It came to me today why I am being drawn towards learning Tai Chi.
Dance has always been a strong ‘language of the body’ for me. A way of expressing emotions that were always bottled up – even though tears were ever near the surface. An energetic release that I could control without tears or words.
Ballet requires the ultimate control. It takes great strength of body and mind to make movements that are so very controlled down to the smallest of muscle fibres, appear fluid. It takes knowledge of the deepest and highest of emotions to be able to capture the emotions of the audience and make them weep or rejoice with you – without ever saying a word.
Within my fitness world it was about controlled strength. When pushing the kind of weights I pushed, control and understanding of your body is absolutely essential in order to break the barriers you set for yourself without causing injury. There is also a very intense mind-game in play in order to constantly push your body into giving just a tiny bit more.
Bellydance is more of the same – or could be. I had come to the knowledge that my body would never again attain those lofty heights previously achieved. Body control was definitely needed in order to execute movements such as belly rolls, flutters, shimmies and balancing a sword on your head! But with the acknowledgement that I would never be an A-level performer came relaxation and enjoyment. For the first time, my body became an instrument that could express itself freely and without the high ideals I had set for myself within ballet and fitness. It was fun!
With age comes reality.
These things are all of my past. The knowledge of my body and the experiences are all still with me, but the stories are no longer important – other than they are part of what makes me me.
I still need to hold my body in control. My muscle memories demand nothing less. I can no more slump and slouch than I could cut off my right hand, but age also has a way of taking away that intense pressure of upright, balletic stance – it hurts to maintain that now! Injury has resulted in loss of the ability to balance that was demanded by ballet.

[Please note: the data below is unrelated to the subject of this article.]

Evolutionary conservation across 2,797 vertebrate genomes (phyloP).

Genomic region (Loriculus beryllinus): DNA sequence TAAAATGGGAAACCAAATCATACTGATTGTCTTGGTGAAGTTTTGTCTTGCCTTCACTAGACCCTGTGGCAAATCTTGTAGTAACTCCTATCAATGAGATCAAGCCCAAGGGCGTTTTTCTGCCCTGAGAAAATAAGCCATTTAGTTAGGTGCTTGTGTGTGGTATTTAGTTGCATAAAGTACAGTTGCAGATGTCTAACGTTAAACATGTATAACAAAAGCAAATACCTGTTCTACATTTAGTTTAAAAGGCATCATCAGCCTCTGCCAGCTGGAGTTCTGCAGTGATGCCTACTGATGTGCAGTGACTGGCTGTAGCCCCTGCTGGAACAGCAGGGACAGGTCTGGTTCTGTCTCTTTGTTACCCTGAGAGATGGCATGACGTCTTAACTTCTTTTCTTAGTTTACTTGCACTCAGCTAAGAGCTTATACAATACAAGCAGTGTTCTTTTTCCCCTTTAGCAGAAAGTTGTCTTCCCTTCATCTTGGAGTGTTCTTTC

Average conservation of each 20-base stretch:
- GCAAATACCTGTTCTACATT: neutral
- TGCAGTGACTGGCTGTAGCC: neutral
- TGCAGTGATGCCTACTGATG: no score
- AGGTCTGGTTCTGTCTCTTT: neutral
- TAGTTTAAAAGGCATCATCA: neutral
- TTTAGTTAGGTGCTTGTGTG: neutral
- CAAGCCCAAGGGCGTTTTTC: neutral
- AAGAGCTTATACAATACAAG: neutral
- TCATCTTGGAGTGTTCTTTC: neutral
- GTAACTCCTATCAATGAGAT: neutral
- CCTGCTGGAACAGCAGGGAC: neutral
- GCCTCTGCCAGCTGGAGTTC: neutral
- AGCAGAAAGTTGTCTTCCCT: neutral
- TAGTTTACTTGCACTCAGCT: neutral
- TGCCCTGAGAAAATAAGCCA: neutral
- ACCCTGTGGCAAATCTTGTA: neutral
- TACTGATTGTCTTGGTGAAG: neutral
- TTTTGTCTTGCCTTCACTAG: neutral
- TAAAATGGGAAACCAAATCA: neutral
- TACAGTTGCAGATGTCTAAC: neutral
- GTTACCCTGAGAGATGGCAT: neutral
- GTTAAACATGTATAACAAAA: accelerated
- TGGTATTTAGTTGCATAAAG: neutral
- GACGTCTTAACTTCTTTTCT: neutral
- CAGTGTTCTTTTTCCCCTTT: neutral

I am still, very much, an analyst of movement. I automatically break down each movement into muscles used and in what manner – isometric, eccentric or concentric. I automatically check and adjust my posture and I cannot help but look at those around me and analyse their posture, and how that could be affecting their health and what long-term issues they are likely to experience simply because of how they stand or sit or walk.
From where I am now, embarking upon this journey, and after analysing what little I yet know of Tai Chi, I see this is a way of movement that holds the control and minutia of the muscle memory; the demand of core strength and body-balance; and the inner knowing of mind and body required by ballet and fitness, and, through these things, the bringing to the surface of one’s very soul.
I will never be a Master of Tai Chi – I have discovered this too late in my life – but I see that, for me , it brings the discipline of body and mind that I crave, and eventually, (once I have mastered the movements), the spirit of the movements will emerge as I allow the Energy, the Qi, to flow freely through me.
And then there is the philosophy and history to learn…
This is a journey that will take me through the rest of my life.
I see that in Tai Chi, I will be able to relax the mental and physical control I have always moved under and allow my Soul to emerge – and not with any idealism of performance for others. This one is for ME.